During my week-long course with Fair Wind Sailing, Capt. Dave Bello lead me through hours of coursework a day to help me earn my ASA 101, 103 and 104 certifications. My fellow student, Patrick, and I spent at least five hours behind the helm each day.
We also made time for fun. Here, we visited a dive shack on Green Turtle Cay to see what kinds of activities the Abacos offered. With its lively reefs and crystal clear waters, the Bahamas are an excellent destination for diving enthusiasts.
A Bahamian sunset stretches across the the sky.
The waters of the Abacos are rich with conch, making for delicious food and delightful decorations.
Boats lie peacefully on their moorings in a typical Bahamian anchorage. You can see the entrance to the harbor on Green Turtle Cay. It's narrow, but the peace within is worth it.
Exiting Green Turtle Cay's channel requires a keen eye on the charts, the depth and the water itself. There's little room for error between these channel markers.
This nerve-wracking sandbar juts into the entrance at Green Turtle Cay. Like all of the Abacos, navigation here is tricky, but that's one of the things that makes it so ideal for a course in bareboat chartering.
Island Retreat, Fair Wind Sailing School's Island Packet 40, is a sound cruising vessel and an excellent teaching and learning platform. Over the course of the week on board this boat, we did 50 tacks, 50 jibes, 50 anchor sets, 50 mooring grabs, 25 dock shots and a series of heave-tos, MOB drills and maneuvering drills under power. We got to know her well.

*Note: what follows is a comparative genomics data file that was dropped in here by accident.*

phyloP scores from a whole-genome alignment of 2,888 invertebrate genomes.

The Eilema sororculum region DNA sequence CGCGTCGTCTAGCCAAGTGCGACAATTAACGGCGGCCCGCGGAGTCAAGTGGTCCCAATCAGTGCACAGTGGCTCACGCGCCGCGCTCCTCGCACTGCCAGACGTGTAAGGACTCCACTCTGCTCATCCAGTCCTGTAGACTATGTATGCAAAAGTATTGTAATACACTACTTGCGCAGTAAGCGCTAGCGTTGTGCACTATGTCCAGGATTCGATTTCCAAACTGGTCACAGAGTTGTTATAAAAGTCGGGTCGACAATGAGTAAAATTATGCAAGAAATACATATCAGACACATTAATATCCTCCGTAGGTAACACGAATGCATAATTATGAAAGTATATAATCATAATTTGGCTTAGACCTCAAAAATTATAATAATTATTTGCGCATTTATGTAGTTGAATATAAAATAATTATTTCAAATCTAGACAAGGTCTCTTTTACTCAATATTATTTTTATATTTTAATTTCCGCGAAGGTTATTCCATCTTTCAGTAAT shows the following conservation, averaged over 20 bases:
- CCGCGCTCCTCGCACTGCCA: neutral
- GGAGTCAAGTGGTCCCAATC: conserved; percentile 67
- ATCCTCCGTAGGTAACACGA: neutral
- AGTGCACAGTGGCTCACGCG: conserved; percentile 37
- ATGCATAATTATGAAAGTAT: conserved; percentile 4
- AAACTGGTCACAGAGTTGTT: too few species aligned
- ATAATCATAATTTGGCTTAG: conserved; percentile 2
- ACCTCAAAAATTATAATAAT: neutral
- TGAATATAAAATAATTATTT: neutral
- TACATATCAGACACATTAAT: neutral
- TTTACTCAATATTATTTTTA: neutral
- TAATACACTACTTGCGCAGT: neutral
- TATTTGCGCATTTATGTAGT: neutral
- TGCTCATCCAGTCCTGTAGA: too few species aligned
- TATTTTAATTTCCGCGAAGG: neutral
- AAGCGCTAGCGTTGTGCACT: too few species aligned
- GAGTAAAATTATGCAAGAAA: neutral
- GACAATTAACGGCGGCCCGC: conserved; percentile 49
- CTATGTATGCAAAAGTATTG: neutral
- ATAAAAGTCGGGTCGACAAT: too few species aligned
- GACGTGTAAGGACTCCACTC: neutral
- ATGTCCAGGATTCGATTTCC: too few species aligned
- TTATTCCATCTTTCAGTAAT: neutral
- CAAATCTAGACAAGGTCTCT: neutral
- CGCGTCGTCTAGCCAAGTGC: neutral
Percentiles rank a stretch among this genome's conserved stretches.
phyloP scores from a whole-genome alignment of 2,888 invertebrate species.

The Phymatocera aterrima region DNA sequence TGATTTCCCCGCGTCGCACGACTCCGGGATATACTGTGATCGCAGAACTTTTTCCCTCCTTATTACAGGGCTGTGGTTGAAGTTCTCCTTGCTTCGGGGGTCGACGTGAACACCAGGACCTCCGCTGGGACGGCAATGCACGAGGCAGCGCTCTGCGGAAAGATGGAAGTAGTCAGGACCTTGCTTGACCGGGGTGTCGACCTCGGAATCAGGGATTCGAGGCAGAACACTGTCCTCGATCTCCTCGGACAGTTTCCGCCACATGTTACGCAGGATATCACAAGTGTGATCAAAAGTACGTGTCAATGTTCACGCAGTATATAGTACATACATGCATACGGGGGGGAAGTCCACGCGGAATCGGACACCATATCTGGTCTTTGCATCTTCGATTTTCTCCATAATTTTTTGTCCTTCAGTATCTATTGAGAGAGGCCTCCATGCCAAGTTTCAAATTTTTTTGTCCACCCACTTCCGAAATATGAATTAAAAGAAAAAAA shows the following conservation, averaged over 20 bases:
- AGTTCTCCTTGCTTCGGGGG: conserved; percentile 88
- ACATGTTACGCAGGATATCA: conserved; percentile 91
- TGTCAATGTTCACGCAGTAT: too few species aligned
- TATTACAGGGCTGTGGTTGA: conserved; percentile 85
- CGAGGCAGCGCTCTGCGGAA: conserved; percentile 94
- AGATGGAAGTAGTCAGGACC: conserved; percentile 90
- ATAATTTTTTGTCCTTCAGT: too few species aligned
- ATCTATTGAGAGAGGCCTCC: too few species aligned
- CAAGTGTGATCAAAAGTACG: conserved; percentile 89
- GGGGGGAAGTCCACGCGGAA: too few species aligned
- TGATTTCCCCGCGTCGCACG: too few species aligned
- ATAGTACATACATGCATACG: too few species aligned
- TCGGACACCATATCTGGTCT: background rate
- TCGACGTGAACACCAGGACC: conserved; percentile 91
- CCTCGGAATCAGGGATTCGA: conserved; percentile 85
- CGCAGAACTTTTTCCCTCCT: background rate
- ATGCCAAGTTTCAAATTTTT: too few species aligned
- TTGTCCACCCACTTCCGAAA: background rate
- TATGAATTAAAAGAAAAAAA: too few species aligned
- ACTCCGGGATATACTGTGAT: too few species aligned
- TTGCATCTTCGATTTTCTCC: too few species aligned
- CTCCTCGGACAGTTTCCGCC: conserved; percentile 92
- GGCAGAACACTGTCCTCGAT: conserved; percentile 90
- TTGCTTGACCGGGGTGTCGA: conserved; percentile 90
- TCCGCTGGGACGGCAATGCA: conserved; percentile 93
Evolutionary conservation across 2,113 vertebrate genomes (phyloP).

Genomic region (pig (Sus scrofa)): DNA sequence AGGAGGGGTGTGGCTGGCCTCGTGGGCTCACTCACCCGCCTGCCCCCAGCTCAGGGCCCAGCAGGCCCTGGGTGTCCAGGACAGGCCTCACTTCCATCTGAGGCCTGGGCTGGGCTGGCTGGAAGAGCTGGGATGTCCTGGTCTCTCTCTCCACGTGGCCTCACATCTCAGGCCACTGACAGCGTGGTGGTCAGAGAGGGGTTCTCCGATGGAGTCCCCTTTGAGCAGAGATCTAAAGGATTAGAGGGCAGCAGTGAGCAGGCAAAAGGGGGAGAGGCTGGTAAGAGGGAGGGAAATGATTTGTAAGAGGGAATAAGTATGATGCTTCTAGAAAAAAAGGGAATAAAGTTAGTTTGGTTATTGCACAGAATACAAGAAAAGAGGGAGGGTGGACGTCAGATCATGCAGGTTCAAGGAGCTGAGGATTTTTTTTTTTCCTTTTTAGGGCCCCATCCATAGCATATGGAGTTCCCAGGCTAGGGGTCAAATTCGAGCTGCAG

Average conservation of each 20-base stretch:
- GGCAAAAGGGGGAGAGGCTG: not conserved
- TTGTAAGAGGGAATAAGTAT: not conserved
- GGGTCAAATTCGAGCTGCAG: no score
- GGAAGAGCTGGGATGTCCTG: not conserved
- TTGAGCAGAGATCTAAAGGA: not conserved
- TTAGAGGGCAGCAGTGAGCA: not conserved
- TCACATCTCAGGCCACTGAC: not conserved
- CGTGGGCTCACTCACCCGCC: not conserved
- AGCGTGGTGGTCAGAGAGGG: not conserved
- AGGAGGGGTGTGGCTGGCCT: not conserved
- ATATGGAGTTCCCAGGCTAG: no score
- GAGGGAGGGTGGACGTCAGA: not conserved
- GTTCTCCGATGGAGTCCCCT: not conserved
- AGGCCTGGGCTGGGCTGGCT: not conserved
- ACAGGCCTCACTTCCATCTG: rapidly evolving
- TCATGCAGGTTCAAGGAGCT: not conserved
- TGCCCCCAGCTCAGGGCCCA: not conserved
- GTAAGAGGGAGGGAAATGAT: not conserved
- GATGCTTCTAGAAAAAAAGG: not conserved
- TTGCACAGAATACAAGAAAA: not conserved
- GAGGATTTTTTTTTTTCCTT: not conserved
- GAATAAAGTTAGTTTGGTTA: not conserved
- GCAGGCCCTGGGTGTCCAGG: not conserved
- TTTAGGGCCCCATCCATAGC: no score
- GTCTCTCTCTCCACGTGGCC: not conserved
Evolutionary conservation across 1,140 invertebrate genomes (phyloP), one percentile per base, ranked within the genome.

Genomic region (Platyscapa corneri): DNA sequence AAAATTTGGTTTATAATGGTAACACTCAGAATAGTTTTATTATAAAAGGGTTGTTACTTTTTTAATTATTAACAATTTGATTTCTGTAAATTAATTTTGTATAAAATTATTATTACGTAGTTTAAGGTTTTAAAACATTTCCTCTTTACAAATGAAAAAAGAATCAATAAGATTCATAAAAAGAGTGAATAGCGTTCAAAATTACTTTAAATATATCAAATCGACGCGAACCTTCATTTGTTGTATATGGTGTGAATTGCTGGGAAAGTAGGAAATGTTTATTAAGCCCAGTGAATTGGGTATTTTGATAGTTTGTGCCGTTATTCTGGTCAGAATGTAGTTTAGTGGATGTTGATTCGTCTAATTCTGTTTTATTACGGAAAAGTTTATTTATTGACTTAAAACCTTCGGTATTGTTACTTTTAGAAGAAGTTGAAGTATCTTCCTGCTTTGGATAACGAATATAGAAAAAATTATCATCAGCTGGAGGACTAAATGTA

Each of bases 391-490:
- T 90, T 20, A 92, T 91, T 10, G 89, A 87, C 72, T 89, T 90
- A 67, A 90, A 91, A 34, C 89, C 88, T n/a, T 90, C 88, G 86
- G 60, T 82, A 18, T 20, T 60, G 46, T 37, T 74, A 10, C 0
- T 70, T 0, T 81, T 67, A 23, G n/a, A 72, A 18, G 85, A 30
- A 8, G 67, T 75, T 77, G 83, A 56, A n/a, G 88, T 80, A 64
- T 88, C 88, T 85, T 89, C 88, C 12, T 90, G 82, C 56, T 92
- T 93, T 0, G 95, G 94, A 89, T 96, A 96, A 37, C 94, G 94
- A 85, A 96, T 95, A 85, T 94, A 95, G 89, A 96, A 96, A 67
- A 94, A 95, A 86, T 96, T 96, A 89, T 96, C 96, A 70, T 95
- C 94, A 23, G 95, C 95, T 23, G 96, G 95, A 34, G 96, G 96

We practiced non-verbal hand signals for both mooring and anchoring drills, learning how best to communicate between bow and stern while successfully setting the boat for the night.
As part of our course, Patrick and I also learned how to take a bearing on land for use both under sail and at anchor. In general, Capt. Dave did a great job of mixing traditional navigation lessons with more modern ones.
Fair Winds Sailing School operates out of Marsh Harbour on Great Abaco. In addition to being conveniently located near the airport, it's a great jumping-off point for a week in the Abacos. Marsh Harbour has plenty of spots for provisioning and dining before and after your trip.
Technically, we were "in school," but this was our classroom: Neon turquoise waters, a comfortable boat and pleasant company. Not bad.
When we weren't sailing, Patrick and I were busy studying for our tests. We completed three certifications over the week, which required reading two books -- "Sailing Fundamentals" and "Cruising Fundamentals"--taking three tests and completing an on-water practical. It sounds like a lot, but when spread over the course of a week, the content soaked in nicely.